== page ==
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Don't expose properties of APIs when they're not supposed to be available

RESOLVED FIXED

Status

()

RESOLVED FIXED
6 years ago
10 months ago

People

(Reporter: bruant.d, Unassigned)

Tracking

(Depends on: 1 bug)

Firefox Tracking Flags

(Not tracked)

Details

(Reporter)

Description

6 years ago
Formalizing a recent conversation with Justin Lebar as a bug.
https://groups.google.com/forum/?fromgroups=#!topic/mozilla.dev.webapi/tnYl_4480GM

Currently, in non-certified apps, doing 'typeof navigator.mozTime' throws an exception and that goes against the feature detection practice that web developers currently use.
They usually do feature detection by using one of these patterns:
     if('mozTime' in navigator){}
     if(navigator.mozTime){}
     if(typeof navigator.mozTime === 'object'){} // in some cases, it
can be "function"

In case "navigator.mozTime" throws, patterns 2 or 3 can't be used and
feature detection involves a try/catch block which shouldn't be necessary.

If the property is exposed as null, the pattern 2 works, but 1 and 3
give false positive (3 because typeof null === 'object' unfortunately...).

If mozTime wasn't exposed, all 3 patterns do what devs would expect.
Hmm.  So I believe right now what we support in DOMClassInfo here is calling a method once, during process startup, to determine whether to expose the API.

Is that good enough to handle this?  In particular, do we know at process startup time whether it's for a certified app or not?
Where by "startup" I mean "when nsDOMClassInfo::Init is called".
(In reply to Boris Zbarsky (:bz) from comment #1)
> Hmm.  So I believe right now what we support in DOMClassInfo here is calling
> a method once, during process startup, to determine whether to expose the
> API.
> 
> Is that good enough to handle this?  In particular, do we know at process
> startup time whether it's for a certified app or not?

We sometimes run apps in process, so this does not work perfectly.  I think all the apps we run in process are certified, but they are not all omnipotent.  AIUI, "certified" / "privileged" / "vanilla app" gives you the /ability/ to request permission to access an API, but does not automatically grant you access to (most) APIs.

In the OOP case, I bet we could read the package manifest before we launch the app.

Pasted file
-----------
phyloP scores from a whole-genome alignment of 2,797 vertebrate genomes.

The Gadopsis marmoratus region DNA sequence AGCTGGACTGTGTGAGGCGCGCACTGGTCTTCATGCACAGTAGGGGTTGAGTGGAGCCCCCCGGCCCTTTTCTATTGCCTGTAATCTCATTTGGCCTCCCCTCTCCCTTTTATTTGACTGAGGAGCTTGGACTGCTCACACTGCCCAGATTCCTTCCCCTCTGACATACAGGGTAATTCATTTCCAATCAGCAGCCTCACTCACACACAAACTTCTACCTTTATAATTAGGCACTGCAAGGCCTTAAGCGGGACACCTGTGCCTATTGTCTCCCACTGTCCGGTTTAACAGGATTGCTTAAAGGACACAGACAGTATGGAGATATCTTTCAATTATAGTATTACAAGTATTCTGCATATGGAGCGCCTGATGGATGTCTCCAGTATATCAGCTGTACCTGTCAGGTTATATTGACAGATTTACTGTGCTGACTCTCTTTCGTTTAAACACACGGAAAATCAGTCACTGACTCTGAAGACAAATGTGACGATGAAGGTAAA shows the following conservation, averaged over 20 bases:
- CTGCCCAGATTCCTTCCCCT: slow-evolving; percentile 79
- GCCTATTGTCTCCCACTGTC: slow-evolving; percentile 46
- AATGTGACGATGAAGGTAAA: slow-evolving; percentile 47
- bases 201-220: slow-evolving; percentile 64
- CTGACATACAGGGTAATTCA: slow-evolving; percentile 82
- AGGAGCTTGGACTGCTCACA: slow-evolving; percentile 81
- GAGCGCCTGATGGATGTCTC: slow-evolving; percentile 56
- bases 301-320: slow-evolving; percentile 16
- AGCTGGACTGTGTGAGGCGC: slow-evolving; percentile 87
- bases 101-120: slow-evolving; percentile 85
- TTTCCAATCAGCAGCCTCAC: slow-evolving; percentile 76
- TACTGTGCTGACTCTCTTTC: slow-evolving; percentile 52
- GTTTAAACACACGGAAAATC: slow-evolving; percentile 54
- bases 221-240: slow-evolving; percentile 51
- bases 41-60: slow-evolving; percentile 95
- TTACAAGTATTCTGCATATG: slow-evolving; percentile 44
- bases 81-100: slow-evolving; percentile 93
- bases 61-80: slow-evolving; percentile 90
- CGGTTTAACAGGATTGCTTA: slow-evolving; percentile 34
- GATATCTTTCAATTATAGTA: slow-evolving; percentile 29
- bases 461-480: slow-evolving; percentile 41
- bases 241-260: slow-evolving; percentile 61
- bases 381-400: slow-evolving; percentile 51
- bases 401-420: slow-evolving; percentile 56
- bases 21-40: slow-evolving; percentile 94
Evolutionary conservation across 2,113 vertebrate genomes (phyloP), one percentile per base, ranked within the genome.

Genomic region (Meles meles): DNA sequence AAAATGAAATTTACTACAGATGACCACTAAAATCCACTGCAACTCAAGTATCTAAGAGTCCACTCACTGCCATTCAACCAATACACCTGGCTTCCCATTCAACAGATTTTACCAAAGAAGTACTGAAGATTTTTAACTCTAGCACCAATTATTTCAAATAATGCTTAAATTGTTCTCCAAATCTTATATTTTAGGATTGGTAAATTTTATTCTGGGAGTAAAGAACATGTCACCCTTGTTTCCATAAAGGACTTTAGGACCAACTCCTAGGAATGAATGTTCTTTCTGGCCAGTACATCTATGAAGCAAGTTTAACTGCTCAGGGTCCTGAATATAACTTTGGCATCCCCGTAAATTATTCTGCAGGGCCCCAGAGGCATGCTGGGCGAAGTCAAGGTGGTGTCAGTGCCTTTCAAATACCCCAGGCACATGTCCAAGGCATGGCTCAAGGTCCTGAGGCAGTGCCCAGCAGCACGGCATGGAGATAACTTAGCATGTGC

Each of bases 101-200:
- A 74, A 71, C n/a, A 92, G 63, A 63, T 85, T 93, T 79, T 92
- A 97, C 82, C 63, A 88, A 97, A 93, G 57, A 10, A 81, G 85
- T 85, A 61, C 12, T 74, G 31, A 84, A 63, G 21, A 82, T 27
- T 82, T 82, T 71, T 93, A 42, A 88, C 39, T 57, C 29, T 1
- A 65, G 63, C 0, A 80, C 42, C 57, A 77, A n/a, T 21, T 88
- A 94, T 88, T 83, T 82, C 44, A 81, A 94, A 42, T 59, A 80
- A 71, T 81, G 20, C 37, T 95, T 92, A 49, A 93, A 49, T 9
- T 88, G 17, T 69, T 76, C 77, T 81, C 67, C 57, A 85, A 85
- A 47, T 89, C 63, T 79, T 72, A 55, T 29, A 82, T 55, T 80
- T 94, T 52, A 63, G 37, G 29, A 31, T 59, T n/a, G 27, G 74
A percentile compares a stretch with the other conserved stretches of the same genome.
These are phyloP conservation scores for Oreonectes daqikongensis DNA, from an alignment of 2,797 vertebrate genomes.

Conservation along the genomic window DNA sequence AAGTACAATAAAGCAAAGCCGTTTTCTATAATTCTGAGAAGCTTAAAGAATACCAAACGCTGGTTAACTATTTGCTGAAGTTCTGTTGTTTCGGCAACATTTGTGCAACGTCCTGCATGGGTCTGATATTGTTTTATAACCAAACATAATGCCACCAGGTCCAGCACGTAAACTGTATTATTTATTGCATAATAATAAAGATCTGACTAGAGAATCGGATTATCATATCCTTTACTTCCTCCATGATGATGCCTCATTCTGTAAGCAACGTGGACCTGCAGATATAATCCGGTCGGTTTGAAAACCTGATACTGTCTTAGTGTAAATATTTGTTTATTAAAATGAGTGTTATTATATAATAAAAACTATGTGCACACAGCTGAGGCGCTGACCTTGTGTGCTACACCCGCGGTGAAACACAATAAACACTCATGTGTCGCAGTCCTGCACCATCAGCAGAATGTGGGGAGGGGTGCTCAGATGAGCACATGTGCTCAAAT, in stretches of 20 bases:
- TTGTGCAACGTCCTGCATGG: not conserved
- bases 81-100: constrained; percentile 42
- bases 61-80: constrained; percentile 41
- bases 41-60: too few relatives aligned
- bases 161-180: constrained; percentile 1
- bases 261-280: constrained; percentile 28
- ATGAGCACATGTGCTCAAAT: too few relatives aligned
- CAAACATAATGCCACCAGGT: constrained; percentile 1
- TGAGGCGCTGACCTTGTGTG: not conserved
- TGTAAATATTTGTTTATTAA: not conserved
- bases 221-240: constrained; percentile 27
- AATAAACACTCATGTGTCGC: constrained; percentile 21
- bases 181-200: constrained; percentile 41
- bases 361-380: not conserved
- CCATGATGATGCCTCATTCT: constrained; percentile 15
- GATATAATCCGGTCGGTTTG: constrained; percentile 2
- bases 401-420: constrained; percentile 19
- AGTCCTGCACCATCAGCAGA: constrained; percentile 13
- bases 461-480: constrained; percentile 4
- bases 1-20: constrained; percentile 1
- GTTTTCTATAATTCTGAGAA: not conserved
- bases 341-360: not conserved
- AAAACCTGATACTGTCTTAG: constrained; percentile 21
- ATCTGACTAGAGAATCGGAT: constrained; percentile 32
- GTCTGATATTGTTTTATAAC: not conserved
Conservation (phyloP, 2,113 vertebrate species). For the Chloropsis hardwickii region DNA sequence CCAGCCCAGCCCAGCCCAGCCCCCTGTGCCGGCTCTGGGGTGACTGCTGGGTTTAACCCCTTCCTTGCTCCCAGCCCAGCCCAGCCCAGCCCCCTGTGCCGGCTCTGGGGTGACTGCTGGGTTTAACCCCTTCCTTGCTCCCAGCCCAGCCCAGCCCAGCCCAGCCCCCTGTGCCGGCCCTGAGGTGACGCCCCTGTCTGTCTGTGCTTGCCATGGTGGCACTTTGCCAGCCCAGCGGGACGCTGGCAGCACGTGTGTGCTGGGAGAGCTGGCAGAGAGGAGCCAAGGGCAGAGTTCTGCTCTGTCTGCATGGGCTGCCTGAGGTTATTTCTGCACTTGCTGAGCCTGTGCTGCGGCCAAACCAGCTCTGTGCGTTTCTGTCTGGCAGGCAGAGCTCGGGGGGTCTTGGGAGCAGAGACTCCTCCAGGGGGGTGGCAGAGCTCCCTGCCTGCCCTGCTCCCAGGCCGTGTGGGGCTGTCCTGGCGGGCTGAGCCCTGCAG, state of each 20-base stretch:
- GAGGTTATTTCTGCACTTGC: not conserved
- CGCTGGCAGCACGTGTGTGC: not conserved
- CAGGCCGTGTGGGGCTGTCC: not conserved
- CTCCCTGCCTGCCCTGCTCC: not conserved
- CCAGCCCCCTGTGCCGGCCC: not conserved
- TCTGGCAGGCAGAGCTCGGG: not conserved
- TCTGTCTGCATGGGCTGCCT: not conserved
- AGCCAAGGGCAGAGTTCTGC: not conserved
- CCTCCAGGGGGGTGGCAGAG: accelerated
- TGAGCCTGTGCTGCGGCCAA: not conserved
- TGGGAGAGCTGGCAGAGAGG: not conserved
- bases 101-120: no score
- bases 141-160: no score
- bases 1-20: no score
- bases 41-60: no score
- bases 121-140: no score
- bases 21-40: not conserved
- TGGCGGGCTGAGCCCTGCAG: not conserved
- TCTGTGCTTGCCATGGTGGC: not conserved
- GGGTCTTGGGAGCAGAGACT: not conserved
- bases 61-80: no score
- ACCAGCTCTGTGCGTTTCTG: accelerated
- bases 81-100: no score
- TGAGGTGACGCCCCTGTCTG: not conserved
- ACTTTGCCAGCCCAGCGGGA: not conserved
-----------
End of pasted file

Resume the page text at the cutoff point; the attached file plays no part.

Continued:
But actually, I think this is all moot, since we have a preallocated process which can turn into any type of app process.  The preallocated process does a bunch of stuff with chrome JS, so I have to assume nsDOMClassInfo::Init is called.
OK.

So the simplest way forward is probably to convert navigator to WebIDL, then.  That has the benefit of doing the pref check at the time the navigator prototype object is created, so on a per-Window basis....

Alternately, we could keep the property but return undefined if not supported.  That has the drawback of not supporting pattern 1 from comment 0.
> That has the benefit of doing the pref check at the time the navigator prototype object 
> is created, so on a per-Window basis....

We'd have to muck with the pref engine not to forward pref changes from the parent down to the children, but I guess we could do that.

Also, this of course doesn't work for in-process apps.  Not to suggest that we need such a solution, since we control most in-process apps pretty heavily.

Would it be hard to do something other than a pref check at the time the navigator prototype is created?  Optimally we could ask the window whether it's privileged.

Actually, another problem I realized is that even inside an OOP app process, not all windows are equally privileged.  An app can load http://evil.com inside an iframe, and that frame won't be able to access privileged APIs.
> Would it be hard to do something other than a pref check at the time the navigator
> prototype is created?

It would take a bit work.  The way I do it right now is to just set up a boolean for every run of properties that have the same pref, with a pref cache on the boolean as needed, and then at property-definition time I check the booleans as I define the properties.

I'd have to replace the booleans with function pointers or something.  That would mean one extra function call per interface not using prefable stuff, which might be ok, I guess.  And I'd have to figure out a sane way to handle existing [Pref] annotations...

Peter, thoughts?
Just talked to Peter.  We'll make it so you can specify the name of a function in the WebIDL and the binding code will invoke that function and let you return a boolean for whether to define the property.
Depends on: 838691
> so on a per-Window basis....

Per inner-window or per outer-window?

If an <iframe> is initially at app.com, that's privileged.  But if it then navigates to evil.com, that's unprivileged.
> Per inner-window or per outer-window?

Inner, sorry.  "Window" in spec terms is inner window; WindowProxy is outer window.
I don't think that we need to make |"mozTime" in navigator| to return false. I think it's enough that |navigator.mozTime| returns a falsy value.

In fact, you could argue that it's a feature that a developer can use
|"mozTime" in navigator| to check "is this API implemented on this platform" and |navigator.mozTime| to check "can I use this API".

So making it a compile time (or startup time) check to see if the interface should be implemented by the navigator object, and making mozTime return null when the permissions aren't there, sounds like a good and easy solution?
(Reporter)

Comment 11

6 years ago
(In reply to Jonas Sicking (:sicking) from comment #10)
> I don't think that we need to make |"mozTime" in navigator| to return false.
> I think it's enough that |navigator.mozTime| returns a falsy value.
A falsy value would be a major improvement over the current throwing situation.